Vermont City Severs Ties With Military Surplus Program

The Burlington Police Dept. announced it will not participate in the U.S. Department of Defense's divisive 1033 program

The police department serving Vermont's largest city announced this week it will not participate in the U.S. Department of Defense's 1033 program. The program, which has come under scrutiny in the past year in communities around the country, allows used military equipment to have a second life in the hands of police agencies.

"There's no shadow police department here," said Chief Brandon del Pozo of the Burlington Police Department. "The police force you see is the police force you're going to get. We're not going to disappear into a phone booth and come out as a commando."

Chief del Pozo noted that after clashes between protesters and heavily-armed police in Ferguson, Missouri, citizens around the country have expressed concern that intimidating military gear could make police look more like strike forces than community guardians.

"I think, ultimately, citizens will give us more leeway and more trust, and the benefit of the doubt, in certain cases, if we've said from the beginning, 'We're a police force, not a military force,'" del Pozo told necn.

Mayor Miro Weinberger, D-Burlington, agreed that it does not make sense for a city like Burlington to build a local arsenal of military surplus. He and del Pozo said if a large-scale emergency were to happen, they are confident nearby agencies, including the Vermont State Police, would be able to share their tactical resources.

"We can stay focused on what I think is important in 21st-century policing," Weinberger said. "Foot patrols; building relationships between the police and community members; and using data analysis--combined with new police technology like body cameras--to have a real impact in places around the city where the Burlington police are working."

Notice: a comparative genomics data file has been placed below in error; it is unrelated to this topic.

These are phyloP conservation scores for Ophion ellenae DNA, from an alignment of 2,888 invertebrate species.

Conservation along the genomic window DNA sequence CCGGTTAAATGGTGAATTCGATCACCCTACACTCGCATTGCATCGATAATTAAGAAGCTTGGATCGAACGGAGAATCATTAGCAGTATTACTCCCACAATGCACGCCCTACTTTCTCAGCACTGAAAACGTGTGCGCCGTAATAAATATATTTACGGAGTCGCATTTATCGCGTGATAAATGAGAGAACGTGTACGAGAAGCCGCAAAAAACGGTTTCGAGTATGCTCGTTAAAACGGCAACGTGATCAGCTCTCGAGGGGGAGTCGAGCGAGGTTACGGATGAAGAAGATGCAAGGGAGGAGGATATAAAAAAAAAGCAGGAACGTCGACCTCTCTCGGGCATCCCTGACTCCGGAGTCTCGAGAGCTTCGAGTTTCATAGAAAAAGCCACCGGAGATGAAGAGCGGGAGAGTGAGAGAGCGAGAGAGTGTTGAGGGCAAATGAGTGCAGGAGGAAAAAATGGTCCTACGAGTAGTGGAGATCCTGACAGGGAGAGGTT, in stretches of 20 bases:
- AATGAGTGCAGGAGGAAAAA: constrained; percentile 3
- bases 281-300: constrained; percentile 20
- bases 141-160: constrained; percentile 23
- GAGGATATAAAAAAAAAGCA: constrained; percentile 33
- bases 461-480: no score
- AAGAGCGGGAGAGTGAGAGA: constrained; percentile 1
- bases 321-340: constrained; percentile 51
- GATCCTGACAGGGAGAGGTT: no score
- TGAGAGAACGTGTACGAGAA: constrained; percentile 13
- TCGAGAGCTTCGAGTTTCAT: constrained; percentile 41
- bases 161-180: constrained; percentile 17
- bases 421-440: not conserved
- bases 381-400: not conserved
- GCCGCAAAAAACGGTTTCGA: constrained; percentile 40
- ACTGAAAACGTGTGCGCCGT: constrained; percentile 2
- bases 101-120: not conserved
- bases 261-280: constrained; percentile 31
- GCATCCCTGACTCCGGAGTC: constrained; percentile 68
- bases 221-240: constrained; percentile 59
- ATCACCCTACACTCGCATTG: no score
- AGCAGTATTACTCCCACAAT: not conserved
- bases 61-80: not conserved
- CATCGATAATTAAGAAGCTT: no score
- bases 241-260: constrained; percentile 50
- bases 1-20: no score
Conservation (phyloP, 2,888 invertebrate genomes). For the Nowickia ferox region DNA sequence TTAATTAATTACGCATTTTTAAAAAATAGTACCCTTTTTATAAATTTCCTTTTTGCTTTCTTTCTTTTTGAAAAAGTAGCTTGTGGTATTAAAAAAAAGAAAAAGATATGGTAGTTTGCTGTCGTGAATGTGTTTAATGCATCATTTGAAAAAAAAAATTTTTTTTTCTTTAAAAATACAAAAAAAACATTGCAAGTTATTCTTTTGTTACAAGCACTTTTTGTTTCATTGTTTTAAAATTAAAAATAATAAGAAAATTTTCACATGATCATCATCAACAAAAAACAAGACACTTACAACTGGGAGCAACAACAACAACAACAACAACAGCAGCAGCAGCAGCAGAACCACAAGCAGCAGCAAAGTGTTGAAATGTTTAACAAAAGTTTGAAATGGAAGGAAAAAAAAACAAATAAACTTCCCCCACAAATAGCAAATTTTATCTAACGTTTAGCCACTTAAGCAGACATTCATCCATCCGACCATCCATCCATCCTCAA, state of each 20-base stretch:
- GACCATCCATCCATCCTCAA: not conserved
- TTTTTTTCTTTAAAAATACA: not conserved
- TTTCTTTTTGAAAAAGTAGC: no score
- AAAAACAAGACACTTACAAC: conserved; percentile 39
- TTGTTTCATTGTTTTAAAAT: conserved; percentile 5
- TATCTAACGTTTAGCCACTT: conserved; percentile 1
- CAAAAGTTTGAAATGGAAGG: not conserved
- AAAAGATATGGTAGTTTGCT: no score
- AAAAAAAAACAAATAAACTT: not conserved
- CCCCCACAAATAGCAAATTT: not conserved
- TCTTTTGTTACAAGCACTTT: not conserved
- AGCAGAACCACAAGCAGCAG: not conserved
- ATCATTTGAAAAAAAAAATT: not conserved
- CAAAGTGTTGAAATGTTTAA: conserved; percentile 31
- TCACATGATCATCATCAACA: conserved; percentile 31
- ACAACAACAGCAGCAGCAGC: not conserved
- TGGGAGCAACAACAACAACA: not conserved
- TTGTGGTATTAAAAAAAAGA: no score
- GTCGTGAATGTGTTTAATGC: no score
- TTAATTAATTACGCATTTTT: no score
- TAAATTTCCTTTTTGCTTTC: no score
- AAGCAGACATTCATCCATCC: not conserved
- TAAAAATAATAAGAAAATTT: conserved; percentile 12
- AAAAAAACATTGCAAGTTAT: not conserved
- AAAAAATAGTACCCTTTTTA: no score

Weinberger and del Pozo acknowledged it was not terribly difficult for Burlington to make the decision to end participation in the 1033 program, because it didn't have much military gear in the first place. The department said up until this summer, it only had two sets of night-vision goggles through the program. Those have been returned, del Pozo added.

Chief del Pozo said the department also had received a truck through the 1033 program, but he noted that vehicle was retired some time ago.

In 2014, Chief Leonard Stell of the Swanton Police Dept. told WPTZ-TV that his department has really benefited from the 1033 program, by getting equipment the small community would otherwise have struggled to afford.

"It's been a great program," Chief Stell said last fall.

Stell said last year the equipment Swanton received through the 1033 program included computer monitors, three shotguns, a boat, and a mammoth power generator that was used in wartime to heat and cool large tents.

"So if we have a natural disaster, or a manmade disaster, within our community, we'll have the ability to bring a tremendous amount of portable electricity or heat or air conditioning to the site," Stell told WPTZ’s Steward Ledbetter, describing the power generator.

For reasons like that, del Pozo noted he is not at all condemning the Department of Defense’s 1033 program. His view is simply that it is not the right fit for Burlington right now.

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